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The Stories, the People and the Magic of BCBF

Comics for kids and young readers: let's meet Flying Eye

An interview with Sam Arthur, co-founder and managing director of Nobrow and Flying Eye

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Sam Arthur is co-founder and managing director of Nobrow and Flying Eye. In this interview, we explore his point of view on the present and future of comics for kids and young readers, the relationship between graphic novels and picturebooks and the possibilities of cross-mediality. 

Children’s comic books are the rising stars of the comic book industry right now, an industry that seems to me to have been on the past years more focused on comics and graphic novels meant for an adult readership.

How would you comment on the causes and current explosion of the young readers comic books market?

I think a big reason for the recent popularity of children’s comic books is the fact that they are such a fantastic tool in children’s literacy. For many years comics were not valued in children’s educational institutions and that has begun to change. Now that there is such a huge range of comics for younger readers they are being supported and promoted much more by the adult gatekeepers. There has been lots of work from creators and publishers behind the scenes, but this would not be possible without the enthusiasm of teachers, librarians and booksellers.

How and why did you decide to launch Flying Eye? And what kind of books and readers, did you have in mind?

We had been publishing picture books with Nobrow for several years and many of these books were for all ages rather than simply for adult readers. We quickly realised that the books we were creating for younger readers such as Hilda by Luke Pearson were not reaching their intended audience. This is when we created Flying Eye Books as an imprint intended solely for children. It had a great impact on our ability to reach the children’s book market place and we have not looked back since!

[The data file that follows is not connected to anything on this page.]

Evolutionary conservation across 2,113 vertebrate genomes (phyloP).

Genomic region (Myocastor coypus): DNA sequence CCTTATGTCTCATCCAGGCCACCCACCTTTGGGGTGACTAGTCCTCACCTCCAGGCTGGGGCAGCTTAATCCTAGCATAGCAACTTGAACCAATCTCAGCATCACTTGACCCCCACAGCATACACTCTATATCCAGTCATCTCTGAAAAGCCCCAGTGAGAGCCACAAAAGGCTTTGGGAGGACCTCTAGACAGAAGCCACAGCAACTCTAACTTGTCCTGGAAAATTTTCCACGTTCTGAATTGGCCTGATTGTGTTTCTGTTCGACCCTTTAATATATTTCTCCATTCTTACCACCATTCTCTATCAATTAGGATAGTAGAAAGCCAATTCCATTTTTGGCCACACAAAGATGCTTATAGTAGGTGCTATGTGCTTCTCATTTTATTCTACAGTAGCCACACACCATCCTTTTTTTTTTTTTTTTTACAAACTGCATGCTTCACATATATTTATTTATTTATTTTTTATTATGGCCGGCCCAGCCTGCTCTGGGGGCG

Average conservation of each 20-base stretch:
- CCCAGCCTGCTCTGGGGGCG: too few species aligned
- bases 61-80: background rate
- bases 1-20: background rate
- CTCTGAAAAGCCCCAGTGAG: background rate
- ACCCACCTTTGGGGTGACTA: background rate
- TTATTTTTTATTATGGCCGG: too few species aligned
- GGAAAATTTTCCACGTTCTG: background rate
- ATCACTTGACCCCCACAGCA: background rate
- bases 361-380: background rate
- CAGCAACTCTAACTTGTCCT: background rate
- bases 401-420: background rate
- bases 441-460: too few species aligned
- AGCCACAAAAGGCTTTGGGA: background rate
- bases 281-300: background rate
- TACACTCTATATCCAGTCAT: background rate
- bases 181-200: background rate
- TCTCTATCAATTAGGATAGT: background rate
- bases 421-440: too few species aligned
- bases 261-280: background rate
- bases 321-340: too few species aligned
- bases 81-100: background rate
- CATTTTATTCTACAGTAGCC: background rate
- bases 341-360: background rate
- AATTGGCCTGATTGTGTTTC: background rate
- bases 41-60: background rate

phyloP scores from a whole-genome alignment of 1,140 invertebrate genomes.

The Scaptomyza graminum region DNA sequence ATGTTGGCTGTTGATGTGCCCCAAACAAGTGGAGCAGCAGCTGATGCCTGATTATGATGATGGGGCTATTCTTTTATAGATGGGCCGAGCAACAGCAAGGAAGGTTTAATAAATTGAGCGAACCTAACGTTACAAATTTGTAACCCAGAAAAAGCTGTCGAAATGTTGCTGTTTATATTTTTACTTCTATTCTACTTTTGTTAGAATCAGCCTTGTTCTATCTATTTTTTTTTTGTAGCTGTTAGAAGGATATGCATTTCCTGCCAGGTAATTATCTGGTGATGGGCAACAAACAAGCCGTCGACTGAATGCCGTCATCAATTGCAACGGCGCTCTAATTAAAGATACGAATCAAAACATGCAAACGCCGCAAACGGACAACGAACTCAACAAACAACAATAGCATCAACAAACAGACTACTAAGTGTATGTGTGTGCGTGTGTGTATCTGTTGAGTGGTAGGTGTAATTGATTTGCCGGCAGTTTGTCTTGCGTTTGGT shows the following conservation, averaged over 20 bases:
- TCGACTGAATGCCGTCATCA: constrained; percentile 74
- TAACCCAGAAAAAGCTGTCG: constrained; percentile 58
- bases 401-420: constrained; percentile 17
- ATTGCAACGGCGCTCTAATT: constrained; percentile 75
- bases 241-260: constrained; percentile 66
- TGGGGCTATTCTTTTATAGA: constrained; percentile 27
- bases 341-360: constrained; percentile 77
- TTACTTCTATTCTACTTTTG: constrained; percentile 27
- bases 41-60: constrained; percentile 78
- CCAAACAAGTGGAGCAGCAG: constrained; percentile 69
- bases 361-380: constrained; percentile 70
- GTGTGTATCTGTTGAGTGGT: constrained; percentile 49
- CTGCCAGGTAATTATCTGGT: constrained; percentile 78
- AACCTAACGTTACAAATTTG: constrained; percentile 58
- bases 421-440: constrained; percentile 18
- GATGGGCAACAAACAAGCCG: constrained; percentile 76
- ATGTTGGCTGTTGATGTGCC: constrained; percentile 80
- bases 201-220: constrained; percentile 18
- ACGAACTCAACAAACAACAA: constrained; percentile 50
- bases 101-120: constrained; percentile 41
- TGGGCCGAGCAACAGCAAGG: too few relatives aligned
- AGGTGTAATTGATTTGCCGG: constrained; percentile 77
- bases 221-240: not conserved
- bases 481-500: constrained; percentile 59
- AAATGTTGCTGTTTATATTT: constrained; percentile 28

With Flying Eye you publish both comic books and picturebooks. Besides the obvious linguistic one, do you feel there’s a market difference between these two products? Do you approach their publication differently?

There is definitely a difference between comics and picture books. We feel the most important difference is that picture books are typically read aloud and shared and comics are more often enjoyed by an individual in a more solitary fashion. So I do believe we approach the two products with a different attitude. However our intention to create wonderful stories with beautiful illustrations never changes.

Moreover, did having a single label for such different products (comic books and picture books) make your life easier or harder both in terms of communication and reception of your books? Did you reach unexpected readership by having both products under the same umbrella?

That’s a very interesting question and one that we are constantly revaluating. We are a small publisher so I’m not sure we would benefit from having separate brands for our different formats. However sometimes I can see how it would help to position our books in specific markets. I think that those that know our publishing recognise our approach to quality storytelling and understand our offering. As a result I hope there is some cross over from picture books to comics with people that might not have considered them before.